• It's more Far Cry 3. That's a fantastic thing, but it does limit its place on this list. Again, much like with Shadow of Mordor, the main plot is only a tiny percentage of the game. It's when I'm roaming Kyrat, watching soldiers gun down eagles, setting mines to take down bears and tigers, or just screwing around that I really find the beating heart of Far Cry 4. It's the sort of game that puts fun first.

  • There's a heart to Blackwell Epiphany that most other adventure games this year lacked. The culmination of the Blackwell series has some glaring issues, particularly when it comes to a few pixel hunting quests (damn you, gym key card) and some straight up lazy animation (the mental ward). But the heart and soul of Wadjet Eye shines right on through. The fun ghost-hunting plotline comes to a nice, emotional head, the voice actors have gone from sort of laughably bad to completely respectable (particularly the actor who plays Joey), and the game has found a tempo other games in the series never quite reached. I hope we see more quality games from the Wadjet folks, because this sure left me wanting more.

  • I've made a few comments here and there about how impressed I am that Banished was made by such a tiny team. It's a sharp little city-builder that will straight up punch you in the teeth if you're not paying attention but reward you lovingly if you are. It looks good, plays better than just about any other modern city-builder I can think of, and it's tremendously replayable, particularly with the addition of mods.

  • At a certain point in the year, I thought Wolf Among Us was a lock for my GOTY pick. It's a really stylish adventure game, full of the types of characters that would draw me right in to a novel. Seeing them portrayed in a video game was downright jaw-dropping. Upon reflection, I realized that while the early and late game were pretty terrific, I just couldn't justify placing it higher on my list due to the mediocrity of the mid-game. I'm hopeful we see a second season of Wolfie, because holy hell, this has huge potential.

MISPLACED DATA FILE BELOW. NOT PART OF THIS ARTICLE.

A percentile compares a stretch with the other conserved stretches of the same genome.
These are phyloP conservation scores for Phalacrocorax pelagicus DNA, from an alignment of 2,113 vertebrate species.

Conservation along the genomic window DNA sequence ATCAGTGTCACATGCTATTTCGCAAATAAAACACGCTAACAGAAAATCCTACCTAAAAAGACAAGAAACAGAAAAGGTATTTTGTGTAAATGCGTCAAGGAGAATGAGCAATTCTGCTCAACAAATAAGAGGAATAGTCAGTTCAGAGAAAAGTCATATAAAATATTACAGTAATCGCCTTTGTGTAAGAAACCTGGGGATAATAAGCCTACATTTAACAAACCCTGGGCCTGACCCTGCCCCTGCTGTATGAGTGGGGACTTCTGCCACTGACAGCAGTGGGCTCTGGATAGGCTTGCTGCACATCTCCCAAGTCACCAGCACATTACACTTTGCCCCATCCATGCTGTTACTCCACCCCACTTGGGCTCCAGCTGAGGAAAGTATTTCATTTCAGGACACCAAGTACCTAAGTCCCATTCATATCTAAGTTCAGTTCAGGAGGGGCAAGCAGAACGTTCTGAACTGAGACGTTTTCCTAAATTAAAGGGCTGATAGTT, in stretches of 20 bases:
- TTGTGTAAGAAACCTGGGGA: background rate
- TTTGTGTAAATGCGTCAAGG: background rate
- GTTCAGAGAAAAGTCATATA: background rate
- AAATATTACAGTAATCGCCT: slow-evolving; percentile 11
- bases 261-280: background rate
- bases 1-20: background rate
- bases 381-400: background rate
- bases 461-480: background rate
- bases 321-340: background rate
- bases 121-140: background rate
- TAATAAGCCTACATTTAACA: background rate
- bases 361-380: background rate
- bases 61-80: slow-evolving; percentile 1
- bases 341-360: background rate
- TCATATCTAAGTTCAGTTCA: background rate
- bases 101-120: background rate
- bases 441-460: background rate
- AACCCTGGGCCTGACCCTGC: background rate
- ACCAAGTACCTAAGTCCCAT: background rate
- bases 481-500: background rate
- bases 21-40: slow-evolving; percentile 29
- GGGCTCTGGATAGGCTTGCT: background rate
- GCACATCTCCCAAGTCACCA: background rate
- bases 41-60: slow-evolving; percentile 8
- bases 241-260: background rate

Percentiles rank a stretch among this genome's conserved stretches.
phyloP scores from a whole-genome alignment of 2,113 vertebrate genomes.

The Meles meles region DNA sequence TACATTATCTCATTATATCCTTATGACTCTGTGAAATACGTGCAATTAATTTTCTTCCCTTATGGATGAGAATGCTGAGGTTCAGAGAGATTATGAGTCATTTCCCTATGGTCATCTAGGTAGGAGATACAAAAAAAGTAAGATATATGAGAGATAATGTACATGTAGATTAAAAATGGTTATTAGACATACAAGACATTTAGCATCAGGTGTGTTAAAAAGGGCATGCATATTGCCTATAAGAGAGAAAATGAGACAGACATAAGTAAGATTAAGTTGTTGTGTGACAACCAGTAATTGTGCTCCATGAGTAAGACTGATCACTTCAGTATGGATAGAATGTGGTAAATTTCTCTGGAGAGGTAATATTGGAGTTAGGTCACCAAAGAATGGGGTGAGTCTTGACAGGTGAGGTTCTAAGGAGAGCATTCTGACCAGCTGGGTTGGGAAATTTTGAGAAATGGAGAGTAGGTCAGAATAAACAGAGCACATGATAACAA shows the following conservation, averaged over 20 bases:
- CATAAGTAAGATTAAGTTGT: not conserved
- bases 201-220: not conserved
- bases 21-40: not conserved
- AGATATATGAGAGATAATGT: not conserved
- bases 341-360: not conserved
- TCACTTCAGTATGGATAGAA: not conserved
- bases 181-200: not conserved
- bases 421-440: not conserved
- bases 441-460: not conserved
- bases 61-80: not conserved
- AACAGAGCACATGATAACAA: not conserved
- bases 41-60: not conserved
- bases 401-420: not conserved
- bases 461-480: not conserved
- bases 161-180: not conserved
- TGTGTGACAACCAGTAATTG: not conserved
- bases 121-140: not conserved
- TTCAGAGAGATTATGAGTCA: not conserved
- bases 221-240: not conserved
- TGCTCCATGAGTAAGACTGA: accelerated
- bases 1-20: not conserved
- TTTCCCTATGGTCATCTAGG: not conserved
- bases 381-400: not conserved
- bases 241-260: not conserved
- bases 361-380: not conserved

• Oh man, I was not prepared for this. The Stick of Truth not only nails the look, feel, and hilarity of the show, but it comes packaged with a pretty awesome combat and loot system to boot. Sure, some of the environments are recycled a bit too often, and I would've loved to have explored more of the South Park world, but this is a great foundation for future South Park games to build upon. And I really do hope there are more.

    Also, Butters is the greatest. The greatest!

  • Look, more Borderlands is always going to be an attractive prospect for me. I'm unabashedly a fan of shooting, looting, and skill trees. The Pre-Sequel managed to surprise me by being solidly written and voice-acted (seriously, let's hire more Aussies for voice acting, mmmkay?). Aside from a few frustrating boss battles and a couple of forgettable main characters, this was a really nice treat. Still, Gearbox, get on Borderlands 3!